Response Paper; Pixar’s 22 Rules
This reading was one of my favorites because, not only was it short and easy to read, but also it was really interesting. I was intrigued by the title as well because this is exactly what I want to do once I graduate.
Before even reading the list of rules, I expected the list to be long and boring. I was certainly surprised. Most of the rules were abstract and unique. Number 12 for example, said, “Discount the 1st thing that comes to mind. And the 2nd, 3rd, 4th, 5th — get the obvious out of the way. Surprise yourself.” I really liked this rule because it seems so easy to go with your first idea. But in creating animations, it seems understandable to re-create and discard new ideas because you’re working with so many other people on new ideas and storylines.
Rule number 19 is one of my favorites. It states: “Coincidences to get characters into trouble are great; coincidences to get them out of it are cheating.” I love this one because I think of Toy Story. When Woody gets put in a box to get donated when Andy goes off to college, it makes it clear that this was an upsetting coincidence that Woody was put in this situation. Even better, this situation adds rise to a future climax to the story. The way the writers got Woody out of the situation was tense and definitely not cheating. Woody had to struggle and depend on his toy friends to escape the situation. There was no coincidence to get him out of the situation; he and his friends fought to get out of it.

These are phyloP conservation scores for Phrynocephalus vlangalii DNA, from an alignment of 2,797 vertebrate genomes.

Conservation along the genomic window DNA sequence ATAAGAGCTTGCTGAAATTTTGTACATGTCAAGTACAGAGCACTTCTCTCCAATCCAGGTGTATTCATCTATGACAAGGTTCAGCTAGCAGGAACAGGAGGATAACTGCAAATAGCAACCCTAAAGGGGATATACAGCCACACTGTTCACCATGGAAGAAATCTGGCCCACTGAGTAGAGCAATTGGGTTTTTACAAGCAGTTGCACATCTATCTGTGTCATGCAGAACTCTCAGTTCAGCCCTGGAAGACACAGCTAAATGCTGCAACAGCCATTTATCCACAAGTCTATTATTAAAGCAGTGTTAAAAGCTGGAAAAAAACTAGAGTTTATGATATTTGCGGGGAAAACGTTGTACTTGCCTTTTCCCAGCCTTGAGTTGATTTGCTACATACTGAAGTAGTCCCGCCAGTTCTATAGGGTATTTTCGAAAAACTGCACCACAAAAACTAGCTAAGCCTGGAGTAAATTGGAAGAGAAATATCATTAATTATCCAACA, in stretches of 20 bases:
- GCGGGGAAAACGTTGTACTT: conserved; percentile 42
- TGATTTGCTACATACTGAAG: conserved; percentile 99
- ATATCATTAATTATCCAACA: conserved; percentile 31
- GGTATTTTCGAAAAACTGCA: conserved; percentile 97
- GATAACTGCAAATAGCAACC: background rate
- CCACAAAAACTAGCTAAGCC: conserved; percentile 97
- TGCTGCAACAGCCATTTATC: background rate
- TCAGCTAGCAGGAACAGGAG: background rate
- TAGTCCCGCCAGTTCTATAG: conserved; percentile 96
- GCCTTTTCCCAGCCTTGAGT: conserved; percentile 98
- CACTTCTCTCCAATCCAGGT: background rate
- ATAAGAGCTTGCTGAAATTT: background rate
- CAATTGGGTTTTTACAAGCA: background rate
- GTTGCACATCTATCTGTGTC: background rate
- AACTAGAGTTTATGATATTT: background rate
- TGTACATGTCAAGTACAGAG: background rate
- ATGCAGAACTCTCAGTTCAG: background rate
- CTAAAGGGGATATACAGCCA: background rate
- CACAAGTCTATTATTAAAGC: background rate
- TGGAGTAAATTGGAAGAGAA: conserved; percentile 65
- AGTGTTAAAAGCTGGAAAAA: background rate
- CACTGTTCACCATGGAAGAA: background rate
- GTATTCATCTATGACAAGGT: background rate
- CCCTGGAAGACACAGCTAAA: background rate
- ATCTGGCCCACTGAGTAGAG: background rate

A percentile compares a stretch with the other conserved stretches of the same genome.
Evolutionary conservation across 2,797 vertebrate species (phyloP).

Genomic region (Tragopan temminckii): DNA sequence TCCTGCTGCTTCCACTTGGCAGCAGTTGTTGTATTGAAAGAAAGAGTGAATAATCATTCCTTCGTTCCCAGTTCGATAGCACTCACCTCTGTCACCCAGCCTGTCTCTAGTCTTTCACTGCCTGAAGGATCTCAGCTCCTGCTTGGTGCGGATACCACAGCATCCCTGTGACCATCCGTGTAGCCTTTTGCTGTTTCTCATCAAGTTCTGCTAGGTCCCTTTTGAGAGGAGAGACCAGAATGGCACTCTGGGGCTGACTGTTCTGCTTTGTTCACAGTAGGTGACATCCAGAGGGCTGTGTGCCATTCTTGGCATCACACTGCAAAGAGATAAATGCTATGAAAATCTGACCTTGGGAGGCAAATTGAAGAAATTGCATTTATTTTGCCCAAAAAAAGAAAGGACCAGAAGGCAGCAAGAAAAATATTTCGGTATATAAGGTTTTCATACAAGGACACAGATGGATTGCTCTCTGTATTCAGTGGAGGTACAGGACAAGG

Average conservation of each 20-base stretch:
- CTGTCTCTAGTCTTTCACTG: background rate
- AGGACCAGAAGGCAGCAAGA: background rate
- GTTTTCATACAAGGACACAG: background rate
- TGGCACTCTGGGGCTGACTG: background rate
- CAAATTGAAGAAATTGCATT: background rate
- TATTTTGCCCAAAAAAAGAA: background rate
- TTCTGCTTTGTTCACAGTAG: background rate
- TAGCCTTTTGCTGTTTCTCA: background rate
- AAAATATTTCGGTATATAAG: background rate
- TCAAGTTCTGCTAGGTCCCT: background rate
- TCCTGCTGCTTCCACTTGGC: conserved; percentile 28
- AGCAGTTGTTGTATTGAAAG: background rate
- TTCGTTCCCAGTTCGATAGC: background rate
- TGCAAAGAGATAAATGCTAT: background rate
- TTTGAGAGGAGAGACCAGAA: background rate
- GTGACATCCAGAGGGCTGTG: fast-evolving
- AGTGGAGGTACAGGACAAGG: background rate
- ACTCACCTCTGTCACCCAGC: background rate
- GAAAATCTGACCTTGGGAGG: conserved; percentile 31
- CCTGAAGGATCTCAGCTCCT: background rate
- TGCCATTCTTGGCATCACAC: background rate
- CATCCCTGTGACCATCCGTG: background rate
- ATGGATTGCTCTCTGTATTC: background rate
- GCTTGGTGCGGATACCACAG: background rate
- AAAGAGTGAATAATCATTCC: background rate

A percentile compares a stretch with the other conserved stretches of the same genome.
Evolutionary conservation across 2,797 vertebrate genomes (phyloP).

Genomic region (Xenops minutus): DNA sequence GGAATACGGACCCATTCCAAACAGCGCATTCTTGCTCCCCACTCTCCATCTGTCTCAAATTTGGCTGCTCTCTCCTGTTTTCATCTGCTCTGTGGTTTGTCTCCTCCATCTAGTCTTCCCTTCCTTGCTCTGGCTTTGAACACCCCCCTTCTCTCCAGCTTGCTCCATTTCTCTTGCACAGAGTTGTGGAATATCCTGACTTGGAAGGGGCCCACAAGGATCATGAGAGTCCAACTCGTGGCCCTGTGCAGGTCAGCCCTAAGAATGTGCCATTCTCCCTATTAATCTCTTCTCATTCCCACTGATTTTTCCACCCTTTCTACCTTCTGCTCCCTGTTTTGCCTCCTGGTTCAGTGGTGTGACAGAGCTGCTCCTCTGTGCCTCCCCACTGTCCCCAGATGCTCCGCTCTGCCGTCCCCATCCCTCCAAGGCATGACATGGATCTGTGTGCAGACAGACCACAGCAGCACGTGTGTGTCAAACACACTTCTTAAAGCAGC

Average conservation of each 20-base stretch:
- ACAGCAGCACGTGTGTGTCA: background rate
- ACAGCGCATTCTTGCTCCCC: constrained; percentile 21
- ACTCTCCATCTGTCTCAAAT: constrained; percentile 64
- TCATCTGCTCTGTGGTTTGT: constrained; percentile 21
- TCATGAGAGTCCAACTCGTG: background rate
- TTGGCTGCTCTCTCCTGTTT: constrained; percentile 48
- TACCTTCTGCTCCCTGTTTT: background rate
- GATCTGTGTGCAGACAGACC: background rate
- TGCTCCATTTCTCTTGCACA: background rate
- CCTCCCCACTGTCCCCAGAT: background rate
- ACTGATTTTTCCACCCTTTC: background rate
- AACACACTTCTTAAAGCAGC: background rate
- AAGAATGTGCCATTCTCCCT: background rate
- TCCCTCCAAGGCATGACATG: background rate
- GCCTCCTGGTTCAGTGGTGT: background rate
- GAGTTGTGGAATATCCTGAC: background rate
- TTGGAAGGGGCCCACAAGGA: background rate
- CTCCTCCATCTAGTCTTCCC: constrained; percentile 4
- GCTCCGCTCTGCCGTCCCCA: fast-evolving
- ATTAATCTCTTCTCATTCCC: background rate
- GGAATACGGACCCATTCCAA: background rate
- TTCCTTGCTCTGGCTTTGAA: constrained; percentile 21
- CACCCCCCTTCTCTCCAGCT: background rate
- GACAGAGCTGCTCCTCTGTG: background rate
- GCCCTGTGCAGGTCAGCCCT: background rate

Another point that caught my eye was rule number 2: “You gotta keep in mind what’s interesting to you as an audience, not what’s fun to do as a writer. They can be v. different.” I found this interesting because one of the reasons I want to go into this industry is because of the creative aspect. I always thought that the way to create new animations was starting with your own interests. I guess I have a lot to learn because I now have to look at new creations from the point of view of the audience, which seems very difficult.
Lastly, I really liked how, whoever wrote this article, related most of their points back to the reader (and/or creator). It made the points personal and understandable. An example of this would be the questions to ask yourself; What you like in them is a part of you, why must you tell THIS story? What’s the belief burning within you that your story feeds off of? If you were your character, in this situation, how would you feel? etc. These questions make you think deeper and help you to relate to the story being created; which I believe is key to making a successful story.